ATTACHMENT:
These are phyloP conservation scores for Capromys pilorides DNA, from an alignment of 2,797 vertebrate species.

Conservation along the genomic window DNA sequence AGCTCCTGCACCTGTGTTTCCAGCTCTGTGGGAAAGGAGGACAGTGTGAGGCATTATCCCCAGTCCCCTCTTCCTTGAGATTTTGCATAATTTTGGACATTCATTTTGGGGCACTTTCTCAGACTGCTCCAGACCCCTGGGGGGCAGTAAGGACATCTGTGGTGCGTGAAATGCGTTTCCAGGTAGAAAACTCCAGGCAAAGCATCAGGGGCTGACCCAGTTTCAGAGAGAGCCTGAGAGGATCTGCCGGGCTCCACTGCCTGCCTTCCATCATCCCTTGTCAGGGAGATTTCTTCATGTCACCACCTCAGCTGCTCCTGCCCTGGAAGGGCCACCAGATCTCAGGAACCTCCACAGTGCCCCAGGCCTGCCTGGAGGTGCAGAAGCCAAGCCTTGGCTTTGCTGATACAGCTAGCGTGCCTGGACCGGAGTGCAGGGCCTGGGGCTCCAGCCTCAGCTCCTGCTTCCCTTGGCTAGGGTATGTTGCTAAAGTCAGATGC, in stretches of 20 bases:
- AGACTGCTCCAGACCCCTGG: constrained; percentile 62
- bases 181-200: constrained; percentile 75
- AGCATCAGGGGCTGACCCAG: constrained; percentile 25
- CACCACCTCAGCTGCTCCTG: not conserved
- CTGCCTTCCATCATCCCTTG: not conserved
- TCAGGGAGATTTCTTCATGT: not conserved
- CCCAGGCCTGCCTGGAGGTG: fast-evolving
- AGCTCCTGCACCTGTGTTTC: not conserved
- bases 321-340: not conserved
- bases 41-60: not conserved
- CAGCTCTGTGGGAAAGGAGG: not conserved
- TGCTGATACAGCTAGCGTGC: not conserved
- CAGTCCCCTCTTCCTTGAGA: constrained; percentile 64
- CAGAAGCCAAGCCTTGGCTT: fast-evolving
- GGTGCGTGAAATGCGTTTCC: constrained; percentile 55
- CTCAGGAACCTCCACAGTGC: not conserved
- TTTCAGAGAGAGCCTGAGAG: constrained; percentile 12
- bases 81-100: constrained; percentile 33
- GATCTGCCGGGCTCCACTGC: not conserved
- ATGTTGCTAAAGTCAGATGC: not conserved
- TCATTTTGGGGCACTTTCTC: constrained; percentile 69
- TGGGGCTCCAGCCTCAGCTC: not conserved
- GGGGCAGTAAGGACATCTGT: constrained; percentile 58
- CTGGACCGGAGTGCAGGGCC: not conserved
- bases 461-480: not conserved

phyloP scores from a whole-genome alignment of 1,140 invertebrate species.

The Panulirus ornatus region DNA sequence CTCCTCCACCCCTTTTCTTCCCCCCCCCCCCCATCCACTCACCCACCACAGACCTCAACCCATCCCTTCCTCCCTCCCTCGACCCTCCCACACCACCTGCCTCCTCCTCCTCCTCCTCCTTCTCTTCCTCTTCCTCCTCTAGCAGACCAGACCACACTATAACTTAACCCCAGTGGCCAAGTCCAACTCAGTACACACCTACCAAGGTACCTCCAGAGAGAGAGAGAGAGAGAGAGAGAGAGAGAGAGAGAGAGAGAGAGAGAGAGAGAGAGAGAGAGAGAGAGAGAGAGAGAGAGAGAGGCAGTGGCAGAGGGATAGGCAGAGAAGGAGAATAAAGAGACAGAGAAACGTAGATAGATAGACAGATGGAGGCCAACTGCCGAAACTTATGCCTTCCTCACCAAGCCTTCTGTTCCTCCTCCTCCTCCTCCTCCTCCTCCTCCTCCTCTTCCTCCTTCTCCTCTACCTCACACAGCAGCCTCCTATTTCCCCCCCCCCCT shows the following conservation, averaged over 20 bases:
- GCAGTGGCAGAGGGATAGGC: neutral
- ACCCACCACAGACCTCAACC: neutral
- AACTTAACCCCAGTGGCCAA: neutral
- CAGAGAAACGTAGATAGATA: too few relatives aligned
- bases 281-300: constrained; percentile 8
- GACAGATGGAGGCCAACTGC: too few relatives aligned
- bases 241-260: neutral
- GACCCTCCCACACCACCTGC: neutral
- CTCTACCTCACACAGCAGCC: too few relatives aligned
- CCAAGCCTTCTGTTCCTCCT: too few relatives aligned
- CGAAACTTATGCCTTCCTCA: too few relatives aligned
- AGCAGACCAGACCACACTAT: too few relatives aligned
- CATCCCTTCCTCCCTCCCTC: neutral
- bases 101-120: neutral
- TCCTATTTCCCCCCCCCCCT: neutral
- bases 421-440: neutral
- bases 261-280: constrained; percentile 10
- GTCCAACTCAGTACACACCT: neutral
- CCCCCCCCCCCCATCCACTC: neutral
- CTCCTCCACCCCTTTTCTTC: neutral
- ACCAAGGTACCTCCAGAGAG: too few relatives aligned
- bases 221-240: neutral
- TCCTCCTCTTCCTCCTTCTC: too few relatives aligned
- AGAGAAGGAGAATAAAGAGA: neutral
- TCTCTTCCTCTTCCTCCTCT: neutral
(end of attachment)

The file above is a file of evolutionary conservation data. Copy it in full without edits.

These are phyloP conservation scores for Capromys pilorides DNA, from an alignment of 2,797 vertebrate species.

Conservation along the genomic window DNA sequence AGCTCCTGCACCTGTGTTTCCAGCTCTGTGGGAAAGGAGGACAGTGTGAGGCATTATCCCCAGTCCCCTCTTCCTTGAGATTTTGCATAATTTTGGACATTCATTTTGGGGCACTTTCTCAGACTGCTCCAGACCCCTGGGGGGCAGTAAGGACATCTGTGGTGCGTGAAATGCGTTTCCAGGTAGAAAACTCCAGGCAAAGCATCAGGGGCTGACCCAGTTTCAGAGAGAGCCTGAGAGGATCTGCCGGGCTCCACTGCCTGCCTTCCATCATCCCTTGTCAGGGAGATTTCTTCATGTCACCACCTCAGCTGCTCCTGCCCTGGAAGGGCCACCAGATCTCAGGAACCTCCACAGTGCCCCAGGCCTGCCTGGAGGTGCAGAAGCCAAGCCTTGGCTTTGCTGATACAGCTAGCGTGCCTGGACCGGAGTGCAGGGCCTGGGGCTCCAGCCTCAGCTCCTGCTTCCCTTGGCTAGGGTATGTTGCTAAAGTCAGATGC, in stretches of 20 bases:
- AGACTGCTCCAGACCCCTGG: constrained; percentile 62
- bases 181-200: constrained; percentile 75
- AGCATCAGGGGCTGACCCAG: constrained; percentile 25
- CACCACCTCAGCTGCTCCTG: not conserved
- CTGCCTTCCATCATCCCTTG: not conserved
- TCAGGGAGATTTCTTCATGT: not conserved
- CCCAGGCCTGCCTGGAGGTG: fast-evolving
- AGCTCCTGCACCTGTGTTTC: not conserved
- bases 321-340: not conserved
- bases 41-60: not conserved
- CAGCTCTGTGGGAAAGGAGG: not conserved
- TGCTGATACAGCTAGCGTGC: not conserved
- CAGTCCCCTCTTCCTTGAGA: constrained; percentile 64
- CAGAAGCCAAGCCTTGGCTT: fast-evolving
- GGTGCGTGAAATGCGTTTCC: constrained; percentile 55
- CTCAGGAACCTCCACAGTGC: not conserved
- TTTCAGAGAGAGCCTGAGAG: constrained; percentile 12
- bases 81-100: constrained; percentile 33
- GATCTGCCGGGCTCCACTGC: not conserved
- ATGTTGCTAAAGTCAGATGC: not conserved
- TCATTTTGGGGCACTTTCTC: constrained; percentile 69
- TGGGGCTCCAGCCTCAGCTC: not conserved
- GGGGCAGTAAGGACATCTGT: constrained; percentile 58
- CTGGACCGGAGTGCAGGGCC: not conserved
- bases 461-480: not conserved

phyloP scores from a whole-genome alignment of 1,140 invertebrate species.

The Panulirus ornatus region DNA sequence CTCCTCCACCCCTTTTCTTCCCCCCCCCCCCCATCCACTCACCCACCACAGACCTCAACCCATCCCTTCCTCCCTCCCTCGACCCTCCCACACCACCTGCCTCCTCCTCCTCCTCCTCCTTCTCTTCCTCTTCCTCCTCTAGCAGACCAGACCACACTATAACTTAACCCCAGTGGCCAAGTCCAACTCAGTACACACCTACCAAGGTACCTCCAGAGAGAGAGAGAGAGAGAGAGAGAGAGAGAGAGAGAGAGAGAGAGAGAGAGAGAGAGAGAGAGAGAGAGAGAGAGAGAGAGAGAGGCAGTGGCAGAGGGATAGGCAGAGAAGGAGAATAAAGAGACAGAGAAACGTAGATAGATAGACAGATGGAGGCCAACTGCCGAAACTTATGCCTTCCTCACCAAGCCTTCTGTTCCTCCTCCTCCTCCTCCTCCTCCTCCTCCTCCTCTTCCTCCTTCTCCTCTACCTCACACAGCAGCCTCCTATTTCCCCCCCCCCCT shows the following conservation, averaged over 20 bases:
- GCAGTGGCAGAGGGATAGGC: neutral
- ACCCACCACAGACCTCAACC: neutral
- AACTTAACCCCAGTGGCCAA: neutral
- CAGAGAAACGTAGATAGATA: too few relatives aligned
- bases 281-300: constrained; percentile 8
- GACAGATGGAGGCCAACTGC: too few relatives aligned
- bases 241-260: neutral
- GACCCTCCCACACCACCTGC: neutral
- CTCTACCTCACACAGCAGCC: too few relatives aligned
- CCAAGCCTTCTGTTCCTCCT: too few relatives aligned
- CGAAACTTATGCCTTCCTCA: too few relatives aligned
- AGCAGACCAGACCACACTAT: too few relatives aligned
- CATCCCTTCCTCCCTCCCTC: neutral
- bases 101-120: neutral
- TCCTATTTCCCCCCCCCCCT: neutral
- bases 421-440: neutral
- bases 261-280: constrained; percentile 10
- GTCCAACTCAGTACACACCT: neutral
- CCCCCCCCCCCCATCCACTC: neutral
- CTCCTCCACCCCTTTTCTTC: neutral
- ACCAAGGTACCTCCAGAGAG: too few relatives aligned
- bases 221-240: neutral
- TCCTCCTCTTCCTCCTTCTC: too few relatives aligned
- AGAGAAGGAGAATAAAGAGA: neutral
- TCTCTTCCTCTTCCTCCTCT: neutral